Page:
Parable of the Lost Sheep

Who are the 99 that Jesus leaves behind? Who is the 1 that He chases after? I worry that we think that once we have accepted Christ as our savior, that we become part of the 99, forever seeking the 1 lost person that needs to find her or his salvation. But is that true? Let’s dig in a bit. Stay with me, and then comment below to let me know what you think.

In Hebrews 13:5 God says, “I WILL NEVER LEAVE YOU, OR ABANDON YOU.”

In John 10:14 Jesus says, “I am the good shepherd. I know my own sheep and they know me.”

In Luke 15:4-7 we read the parable of the Lost Sheep. Jesus is speaking to a group of Pharisees who think they are righteous because they maintain the law. They are “religious” but they do not understand that “relationship” with Jesus means more than rule-keeping. Jesus’ conversation with them goes beyond Luke 15, but let’s start there:

Jesus says to them, “Suppose someone among you had one hundred sheep and lost one of them. Wouldn’t he leave the other ninety-nine in the pasture and search for the lost one until he finds it? And when he finds it, he is thrilled and places it on his shoulders. When he arrives home, he calls together his friends and neighbors, saying to them, ‘Celebrate with me because I’ve found my lost sheep.’ In the same way, I tell you, there will be more joy in heaven over one sinner who changes both heart and life than over ninety-nine righteous people who have no need to change their hearts and lives.”

Now go to Luke 18:9 for another passage about the righteous and the sinner:

“Jesus told this parable to certain people who had convinced themselves that they were righteous and who looked on everyone else with disgust: “Two people went up to the temple to pray. One was a Pharisee and the other a tax collector. The Pharisee stood and prayed about himself with these words, ‘God, I thank you that I’m not like everyone else—crooks, evildoers, adulterers—or even like this tax collector. I fast twice a week. I give a tenth of everything I receive.’ But the tax collector stood at a distance. He wouldn’t even lift his eyes to look toward heaven. Rather, he struck his chest and said, ‘God, show mercy to me, a sinner.’ I tell you, this person went down to his home justified rather than the Pharisee. All who lift themselves up will be brought low, and those who make themselves low will be lifted up.”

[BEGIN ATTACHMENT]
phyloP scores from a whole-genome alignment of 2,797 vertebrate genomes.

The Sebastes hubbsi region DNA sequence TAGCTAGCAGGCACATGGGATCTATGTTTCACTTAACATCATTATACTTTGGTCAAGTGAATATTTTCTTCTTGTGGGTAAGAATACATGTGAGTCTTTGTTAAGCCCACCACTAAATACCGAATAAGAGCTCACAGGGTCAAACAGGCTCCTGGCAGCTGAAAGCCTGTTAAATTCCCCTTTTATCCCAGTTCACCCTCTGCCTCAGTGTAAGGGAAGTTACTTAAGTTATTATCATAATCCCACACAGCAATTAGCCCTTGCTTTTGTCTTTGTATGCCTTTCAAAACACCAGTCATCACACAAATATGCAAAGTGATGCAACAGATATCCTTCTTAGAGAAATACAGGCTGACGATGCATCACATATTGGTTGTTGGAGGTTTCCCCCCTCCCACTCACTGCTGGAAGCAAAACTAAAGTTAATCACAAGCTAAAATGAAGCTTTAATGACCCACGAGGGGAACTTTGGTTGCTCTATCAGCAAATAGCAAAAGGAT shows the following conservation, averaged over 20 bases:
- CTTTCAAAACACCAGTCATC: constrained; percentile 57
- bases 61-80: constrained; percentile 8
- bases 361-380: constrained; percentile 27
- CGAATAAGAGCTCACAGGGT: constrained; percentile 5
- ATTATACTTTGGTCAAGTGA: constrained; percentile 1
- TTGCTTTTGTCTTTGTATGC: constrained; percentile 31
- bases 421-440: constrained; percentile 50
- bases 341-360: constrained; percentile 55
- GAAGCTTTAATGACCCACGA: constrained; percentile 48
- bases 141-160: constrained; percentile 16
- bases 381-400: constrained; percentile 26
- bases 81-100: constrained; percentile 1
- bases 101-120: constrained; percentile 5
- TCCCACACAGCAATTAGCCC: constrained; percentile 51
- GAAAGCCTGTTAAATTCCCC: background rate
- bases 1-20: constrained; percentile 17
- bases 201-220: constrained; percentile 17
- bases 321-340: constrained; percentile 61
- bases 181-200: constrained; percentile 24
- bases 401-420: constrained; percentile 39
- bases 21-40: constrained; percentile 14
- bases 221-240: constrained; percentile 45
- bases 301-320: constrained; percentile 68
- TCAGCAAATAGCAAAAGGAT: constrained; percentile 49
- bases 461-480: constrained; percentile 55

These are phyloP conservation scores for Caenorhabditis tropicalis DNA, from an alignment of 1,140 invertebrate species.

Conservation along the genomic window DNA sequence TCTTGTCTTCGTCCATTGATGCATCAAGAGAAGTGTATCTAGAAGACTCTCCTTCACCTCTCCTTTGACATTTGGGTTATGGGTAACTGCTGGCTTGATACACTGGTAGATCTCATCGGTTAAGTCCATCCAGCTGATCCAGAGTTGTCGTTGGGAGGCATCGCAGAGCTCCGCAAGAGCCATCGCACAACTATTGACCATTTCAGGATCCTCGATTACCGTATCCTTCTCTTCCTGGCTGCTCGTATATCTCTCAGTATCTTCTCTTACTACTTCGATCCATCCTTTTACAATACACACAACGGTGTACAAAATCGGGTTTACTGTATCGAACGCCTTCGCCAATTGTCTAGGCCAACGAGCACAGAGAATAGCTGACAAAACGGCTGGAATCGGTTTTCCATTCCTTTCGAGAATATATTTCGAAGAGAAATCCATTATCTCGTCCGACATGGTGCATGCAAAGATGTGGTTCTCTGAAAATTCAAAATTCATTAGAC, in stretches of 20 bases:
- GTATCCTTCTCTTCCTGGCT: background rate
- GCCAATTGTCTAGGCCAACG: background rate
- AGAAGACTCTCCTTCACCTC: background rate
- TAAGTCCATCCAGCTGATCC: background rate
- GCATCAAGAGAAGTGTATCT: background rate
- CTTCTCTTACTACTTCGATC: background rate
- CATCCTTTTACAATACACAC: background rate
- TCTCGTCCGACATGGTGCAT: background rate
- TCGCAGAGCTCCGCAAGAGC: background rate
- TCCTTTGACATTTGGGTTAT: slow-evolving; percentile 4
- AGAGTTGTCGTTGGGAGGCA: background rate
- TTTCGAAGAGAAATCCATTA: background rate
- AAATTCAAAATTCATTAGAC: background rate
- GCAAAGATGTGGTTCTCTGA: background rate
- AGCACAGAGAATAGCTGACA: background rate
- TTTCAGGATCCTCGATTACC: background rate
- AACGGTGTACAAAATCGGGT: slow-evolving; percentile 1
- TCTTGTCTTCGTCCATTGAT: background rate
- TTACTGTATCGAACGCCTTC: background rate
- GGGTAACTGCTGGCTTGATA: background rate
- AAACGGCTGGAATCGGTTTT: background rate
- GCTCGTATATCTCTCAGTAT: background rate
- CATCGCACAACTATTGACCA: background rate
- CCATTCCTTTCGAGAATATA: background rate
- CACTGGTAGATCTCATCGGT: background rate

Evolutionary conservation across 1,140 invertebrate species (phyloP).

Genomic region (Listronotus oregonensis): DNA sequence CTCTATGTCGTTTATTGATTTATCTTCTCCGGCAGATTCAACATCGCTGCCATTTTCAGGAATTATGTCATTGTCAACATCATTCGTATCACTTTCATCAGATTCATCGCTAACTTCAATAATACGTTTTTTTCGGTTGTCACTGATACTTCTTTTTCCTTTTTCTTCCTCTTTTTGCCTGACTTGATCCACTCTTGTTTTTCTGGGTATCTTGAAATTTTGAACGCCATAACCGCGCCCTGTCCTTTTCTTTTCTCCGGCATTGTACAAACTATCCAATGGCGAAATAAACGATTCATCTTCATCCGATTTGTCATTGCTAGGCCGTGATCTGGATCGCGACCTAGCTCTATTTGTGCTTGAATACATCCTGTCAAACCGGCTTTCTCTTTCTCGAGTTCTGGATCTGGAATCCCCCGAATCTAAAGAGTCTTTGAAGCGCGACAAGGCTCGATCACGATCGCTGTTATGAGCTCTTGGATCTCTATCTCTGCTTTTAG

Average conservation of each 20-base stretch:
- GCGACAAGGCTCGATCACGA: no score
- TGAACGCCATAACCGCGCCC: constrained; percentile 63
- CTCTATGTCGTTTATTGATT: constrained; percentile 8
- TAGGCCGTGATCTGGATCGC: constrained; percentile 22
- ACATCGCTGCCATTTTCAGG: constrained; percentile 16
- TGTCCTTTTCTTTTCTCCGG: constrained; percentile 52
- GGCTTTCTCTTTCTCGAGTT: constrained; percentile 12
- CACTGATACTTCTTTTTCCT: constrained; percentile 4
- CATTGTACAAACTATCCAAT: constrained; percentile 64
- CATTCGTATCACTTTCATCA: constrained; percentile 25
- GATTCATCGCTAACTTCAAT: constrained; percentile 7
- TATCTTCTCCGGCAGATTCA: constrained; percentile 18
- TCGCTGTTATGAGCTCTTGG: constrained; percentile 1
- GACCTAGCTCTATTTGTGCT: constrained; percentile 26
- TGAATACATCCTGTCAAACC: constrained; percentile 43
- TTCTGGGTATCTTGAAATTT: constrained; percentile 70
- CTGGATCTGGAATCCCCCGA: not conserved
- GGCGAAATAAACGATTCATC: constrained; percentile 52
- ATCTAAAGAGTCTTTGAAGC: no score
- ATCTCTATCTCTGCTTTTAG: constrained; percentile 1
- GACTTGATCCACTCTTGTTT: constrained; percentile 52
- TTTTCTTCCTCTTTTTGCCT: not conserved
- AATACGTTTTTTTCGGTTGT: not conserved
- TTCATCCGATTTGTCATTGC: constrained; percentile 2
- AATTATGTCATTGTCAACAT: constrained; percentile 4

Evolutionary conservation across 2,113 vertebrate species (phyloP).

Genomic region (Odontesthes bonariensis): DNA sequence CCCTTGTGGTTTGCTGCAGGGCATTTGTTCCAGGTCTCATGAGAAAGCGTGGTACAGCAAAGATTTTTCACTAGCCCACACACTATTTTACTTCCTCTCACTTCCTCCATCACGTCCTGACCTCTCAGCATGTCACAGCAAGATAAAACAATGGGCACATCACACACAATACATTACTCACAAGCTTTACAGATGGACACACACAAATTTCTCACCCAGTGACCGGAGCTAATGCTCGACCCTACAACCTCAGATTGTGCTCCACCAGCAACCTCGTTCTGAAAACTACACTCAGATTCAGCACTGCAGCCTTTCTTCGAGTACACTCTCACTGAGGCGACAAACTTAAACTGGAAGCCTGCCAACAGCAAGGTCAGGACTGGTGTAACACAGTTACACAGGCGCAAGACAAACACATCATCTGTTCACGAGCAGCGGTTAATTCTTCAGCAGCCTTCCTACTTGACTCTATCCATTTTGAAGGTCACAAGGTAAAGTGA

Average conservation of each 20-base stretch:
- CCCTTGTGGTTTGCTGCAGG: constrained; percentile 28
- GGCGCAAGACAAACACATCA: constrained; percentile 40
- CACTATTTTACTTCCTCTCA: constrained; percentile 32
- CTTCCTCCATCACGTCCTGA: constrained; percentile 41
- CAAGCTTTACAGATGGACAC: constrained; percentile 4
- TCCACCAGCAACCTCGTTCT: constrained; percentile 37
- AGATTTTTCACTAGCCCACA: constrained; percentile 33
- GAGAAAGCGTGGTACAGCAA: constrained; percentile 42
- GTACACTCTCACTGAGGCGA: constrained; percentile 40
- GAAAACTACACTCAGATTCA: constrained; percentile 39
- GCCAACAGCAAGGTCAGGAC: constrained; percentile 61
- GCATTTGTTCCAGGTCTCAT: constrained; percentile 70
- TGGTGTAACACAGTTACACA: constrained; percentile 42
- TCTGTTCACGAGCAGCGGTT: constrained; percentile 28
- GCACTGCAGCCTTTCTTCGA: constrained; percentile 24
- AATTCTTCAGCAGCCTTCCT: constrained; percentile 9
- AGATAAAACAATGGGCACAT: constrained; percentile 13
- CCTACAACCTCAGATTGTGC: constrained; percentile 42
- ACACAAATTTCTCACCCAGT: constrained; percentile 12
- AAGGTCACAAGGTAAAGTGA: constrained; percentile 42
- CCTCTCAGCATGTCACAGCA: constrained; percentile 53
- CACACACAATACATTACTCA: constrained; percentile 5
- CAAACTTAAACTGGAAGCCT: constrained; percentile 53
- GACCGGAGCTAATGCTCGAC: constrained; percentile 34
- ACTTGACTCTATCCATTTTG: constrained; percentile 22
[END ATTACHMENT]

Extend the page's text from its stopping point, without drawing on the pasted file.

The thing is, if you are a sheep in the Good Shepherd’s flock, you ARE the 1 and not the 99. You aren’t perfect, yet your heart and life are centered on Christ. You do not look on others with disgust, believing you are more worthy of Christ’s love and community than they are. It’s a lifelong journey, and while you are on that journey with your Shepherd, God will never leave you nor forsake you. He knows you, and you know Him. It’s a relationship that started the moment He chose you (Jer 1:5; John 15:16), and will continue throughout this brief human life and for eternity.

So the next time you sing the song Reckless Love (one of my favorites!) remember that you are the 1 that Jesus continues to seek. Nothing can separate you from His love. He will find you, and your salvation is simply the starting point of a beautiful relationship.


  1. Hi Stacey!

    I love both of these parables! We are the 1! I can’t count how many times I have been searched for when I stray. Knowing that I am not perfect yet the Lord keeps calling me back is humbling. It also helps me to look with love and have empathy with those who are struggling. God brings so much good out of so many heartaches, if we let Him.

    I am beginning to discover that as I (we) get older the journey is beginning to become very real – I am seeing how weak my faith is and build up my “mature” relationship with Him.

    I did just have this thought, the 99 at the moment are with the Lord, and the one is lost. But what he doesn’t mention is whether any of the 99 had ever been lost or will be. We are the 1 and the 99? At some point we will be lost and at other times we will be the 99, hopefully encouraging and loving each other and “leaping in the fields” when our sheep buddy returns!

    I am so glad things are going well and finalized for you!

    1. Thanks for commenting Anje! Miss you my friend. The 99 are thought by some scholars to be the Pharisees, and based on Luke’s account, I would agree.

      Interestingly in church settings I hear of the 99 being those who are “found” in Christ, and the 1 being the lost Christian, not yet saved. However, in the context, I would disagree. Having said that, I think you and I end up in the same place. As the “1” we are sometimes tucked safely in Jesus’ arms, and sometimes wandering far from Him. Yet we find comfort in the parable because first, we see ourselves as the 1, and second, we know He will always search for us even when we feel far from Him.

      The Shepherd theme is so powerful, on many levels. I love that we can identify as strongly with it now as those who heard Jesus’ words directly.

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